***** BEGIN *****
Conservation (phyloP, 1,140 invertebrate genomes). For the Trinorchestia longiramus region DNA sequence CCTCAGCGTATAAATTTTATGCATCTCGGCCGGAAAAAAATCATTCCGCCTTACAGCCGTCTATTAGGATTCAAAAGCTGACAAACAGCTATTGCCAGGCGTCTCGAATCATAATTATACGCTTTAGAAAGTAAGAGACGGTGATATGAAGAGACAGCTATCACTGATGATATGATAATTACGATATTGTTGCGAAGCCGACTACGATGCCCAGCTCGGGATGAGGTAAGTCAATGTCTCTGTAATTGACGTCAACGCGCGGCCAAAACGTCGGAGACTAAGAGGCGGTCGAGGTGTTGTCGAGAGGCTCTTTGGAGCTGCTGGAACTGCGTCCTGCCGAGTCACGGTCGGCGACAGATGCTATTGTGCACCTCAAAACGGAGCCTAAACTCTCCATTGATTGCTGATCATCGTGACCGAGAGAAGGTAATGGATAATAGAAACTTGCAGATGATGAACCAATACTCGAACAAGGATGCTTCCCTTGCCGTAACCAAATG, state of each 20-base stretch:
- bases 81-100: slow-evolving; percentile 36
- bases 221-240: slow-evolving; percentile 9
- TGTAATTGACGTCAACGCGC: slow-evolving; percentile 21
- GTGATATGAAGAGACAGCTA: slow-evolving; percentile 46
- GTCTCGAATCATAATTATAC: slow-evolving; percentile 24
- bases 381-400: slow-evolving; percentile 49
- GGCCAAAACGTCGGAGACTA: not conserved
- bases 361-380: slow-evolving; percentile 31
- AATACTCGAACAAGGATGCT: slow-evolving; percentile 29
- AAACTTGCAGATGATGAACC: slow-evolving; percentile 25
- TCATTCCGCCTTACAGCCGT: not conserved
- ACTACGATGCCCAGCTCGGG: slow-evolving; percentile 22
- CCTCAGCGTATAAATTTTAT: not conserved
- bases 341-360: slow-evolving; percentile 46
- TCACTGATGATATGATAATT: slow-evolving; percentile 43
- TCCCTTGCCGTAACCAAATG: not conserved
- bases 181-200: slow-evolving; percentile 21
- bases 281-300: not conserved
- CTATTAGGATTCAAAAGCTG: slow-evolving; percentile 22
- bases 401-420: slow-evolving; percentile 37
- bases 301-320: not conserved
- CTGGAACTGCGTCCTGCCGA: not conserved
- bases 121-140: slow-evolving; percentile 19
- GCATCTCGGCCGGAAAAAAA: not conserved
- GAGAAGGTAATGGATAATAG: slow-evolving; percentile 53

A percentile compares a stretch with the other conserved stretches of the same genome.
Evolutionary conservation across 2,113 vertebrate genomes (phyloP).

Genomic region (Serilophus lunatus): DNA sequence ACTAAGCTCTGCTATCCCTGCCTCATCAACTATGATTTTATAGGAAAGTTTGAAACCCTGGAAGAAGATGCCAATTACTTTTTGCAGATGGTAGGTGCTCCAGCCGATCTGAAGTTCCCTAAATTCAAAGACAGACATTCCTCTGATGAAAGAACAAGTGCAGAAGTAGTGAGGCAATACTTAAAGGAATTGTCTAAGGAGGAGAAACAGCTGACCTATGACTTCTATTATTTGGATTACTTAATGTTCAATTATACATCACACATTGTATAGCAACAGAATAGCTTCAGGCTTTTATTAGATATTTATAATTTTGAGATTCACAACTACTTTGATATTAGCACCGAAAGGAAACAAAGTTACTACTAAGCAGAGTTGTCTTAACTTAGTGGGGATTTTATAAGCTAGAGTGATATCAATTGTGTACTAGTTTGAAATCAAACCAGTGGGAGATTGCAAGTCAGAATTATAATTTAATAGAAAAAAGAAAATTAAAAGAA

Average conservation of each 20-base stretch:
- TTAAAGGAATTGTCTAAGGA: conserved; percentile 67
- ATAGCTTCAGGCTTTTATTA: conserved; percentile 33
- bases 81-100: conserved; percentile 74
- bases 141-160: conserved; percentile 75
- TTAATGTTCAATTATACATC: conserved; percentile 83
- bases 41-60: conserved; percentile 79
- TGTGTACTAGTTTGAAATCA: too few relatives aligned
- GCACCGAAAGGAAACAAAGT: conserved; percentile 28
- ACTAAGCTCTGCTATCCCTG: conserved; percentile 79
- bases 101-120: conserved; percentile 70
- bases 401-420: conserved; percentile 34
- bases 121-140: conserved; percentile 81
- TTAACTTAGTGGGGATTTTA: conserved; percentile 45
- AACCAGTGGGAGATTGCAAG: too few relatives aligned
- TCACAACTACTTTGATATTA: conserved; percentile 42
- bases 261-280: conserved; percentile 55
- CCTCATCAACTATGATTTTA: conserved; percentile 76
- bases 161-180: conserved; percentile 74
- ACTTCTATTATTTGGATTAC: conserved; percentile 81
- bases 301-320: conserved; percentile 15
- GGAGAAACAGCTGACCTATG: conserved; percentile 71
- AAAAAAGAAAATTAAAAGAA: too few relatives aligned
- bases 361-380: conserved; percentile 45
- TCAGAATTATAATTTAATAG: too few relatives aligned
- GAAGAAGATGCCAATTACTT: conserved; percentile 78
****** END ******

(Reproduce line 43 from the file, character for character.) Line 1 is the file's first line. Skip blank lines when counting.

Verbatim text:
- TTAACTTAGTGGGGATTTTA: conserved; percentile 45